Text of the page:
Magazine article The Spectator

Where's the (Organic) Beef, Dave?

Magazine article The Spectator

Where's the (Organic) Beef, Dave?

Article excerpt

A well-regarded member of the Cameron cosa nostra sat opposite me at lunch last week. Others at the table included a leading tabloid editor, a charity boss, a clutch of top political broadcasters, a business editor and a couple of senior businessmen. The poor man had barely tackled his asparagus before the table turned on him. He was accused as the emissary of a cause which lacked substance, was intellectually vacuous, had failed to show clear reform intent, was unreliable, prone to PR spivvery and callow.

The table had no shared ideological stance. Some were natural New Labourites trying to work out if Mr Cameron is really the 'heir to Blair' and would complete those parts of the reforming job the Prime Minister had neglected or left too late.

Some were driven by hostility to Gordon Brown's profligacy and desperate for an alternative. What should cause some thought in Cameron Camelot is that the critique of Mr Cameron is now coming from outside the circles of Old Thatcherite believers. Martin Wolf in the Financial Times slams Cameronism as 'empty at the centre' and Mr Blair's pro-reform biographer John Rentoul condemns the Budget response as 'shrill and silly . . . running out of puff'. A few weeks ago it was deeply unfashionable to have any doubts at all about Mr Cameron. His early period was a model of style and drive. But the charge that he lacks a definable vision or conviction is beginning to eat away at his reputation.

So far there has been no clear answer to this from the Cameron camp, except to point out that a major policy review is under way -- it will report back next year -- and that it is unreasonable and unwise to expect detailed announcements from a new leader so early in the electoral cycle.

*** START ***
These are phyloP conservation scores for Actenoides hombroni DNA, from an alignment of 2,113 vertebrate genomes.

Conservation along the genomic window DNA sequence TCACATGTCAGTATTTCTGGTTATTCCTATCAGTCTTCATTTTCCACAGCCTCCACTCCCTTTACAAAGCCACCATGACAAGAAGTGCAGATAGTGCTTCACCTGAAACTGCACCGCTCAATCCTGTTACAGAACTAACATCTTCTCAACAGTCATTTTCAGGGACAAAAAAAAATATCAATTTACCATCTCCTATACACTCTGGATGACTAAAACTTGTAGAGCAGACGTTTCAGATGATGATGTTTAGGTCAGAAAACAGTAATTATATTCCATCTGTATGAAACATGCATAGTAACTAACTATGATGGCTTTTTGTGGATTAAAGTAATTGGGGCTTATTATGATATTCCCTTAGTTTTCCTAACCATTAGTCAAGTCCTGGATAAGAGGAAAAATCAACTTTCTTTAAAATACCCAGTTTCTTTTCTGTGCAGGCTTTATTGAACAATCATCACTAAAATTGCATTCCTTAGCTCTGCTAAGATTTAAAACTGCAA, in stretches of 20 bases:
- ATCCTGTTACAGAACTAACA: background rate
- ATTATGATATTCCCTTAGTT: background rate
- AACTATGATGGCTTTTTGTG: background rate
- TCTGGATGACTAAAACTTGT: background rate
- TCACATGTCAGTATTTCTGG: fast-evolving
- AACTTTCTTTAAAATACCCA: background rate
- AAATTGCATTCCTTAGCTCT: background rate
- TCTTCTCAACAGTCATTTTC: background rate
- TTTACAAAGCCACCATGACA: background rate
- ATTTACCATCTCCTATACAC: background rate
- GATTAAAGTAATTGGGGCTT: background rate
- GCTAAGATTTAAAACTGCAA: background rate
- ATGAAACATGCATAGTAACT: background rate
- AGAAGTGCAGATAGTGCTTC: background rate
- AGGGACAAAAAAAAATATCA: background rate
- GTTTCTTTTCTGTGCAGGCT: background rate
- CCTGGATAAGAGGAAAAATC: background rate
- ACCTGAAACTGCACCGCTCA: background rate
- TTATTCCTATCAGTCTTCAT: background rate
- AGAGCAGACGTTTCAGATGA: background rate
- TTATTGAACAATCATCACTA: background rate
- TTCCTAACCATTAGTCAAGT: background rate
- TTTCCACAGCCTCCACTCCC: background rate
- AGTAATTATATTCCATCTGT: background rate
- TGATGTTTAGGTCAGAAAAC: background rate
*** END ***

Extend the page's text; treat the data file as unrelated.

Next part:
But while there is no need for us to know anything like all the detail at this stage, it is unwise to allow people to come to the early conclusion that there is no substance to the nearly new Tory leader.

Deft political strategists -- of whom Mr Cameron is one -- know when to stop and head off trouble. Now would be a good time to start. My friend at lunch subsequently admitted that Mr Cameron needs to enter 'stage two' of his leadership. 'He has a very strong political character but maybe people don't know that.' Which is odd, as we know almost everything else about him, from Converse trainers, through his criticisms of aggressive chocolate-orange retail, to his personal wind turbine.

It is also odd that in his Budget reply he should have used the phrase the 'analogue Chancellor in a digital world'. Now there's an example of why politicians need to remind themselves to speak like human beings. Voters hearing it only once in passing simply wouldn't know what he was on about. Some in the inner team thought that this analogy (which I am told was penned by the verbally gifted Times columnist Michael Gove) was a metaphor too far. Mr Cameron had last-minute doubts about it, but judged that it was a natural soundbite for the evening news and allowed it to stay.

It would be interesting to know what women voters -- who so far have liked the look of Mr Cameron -- make of this way of speaking. To my ear, it sounds uncomfortably like New Tory ladspeak and grates in the way that Alastair Campbell's footballing metaphors did.

The deeper problem Mr Cameron faces is that he has, in the words of a senior shadow Cabinet figure, 'thrown a lot of weight off the sleigh to make it travel faster' and must now add intellectual ballast and conviction. …

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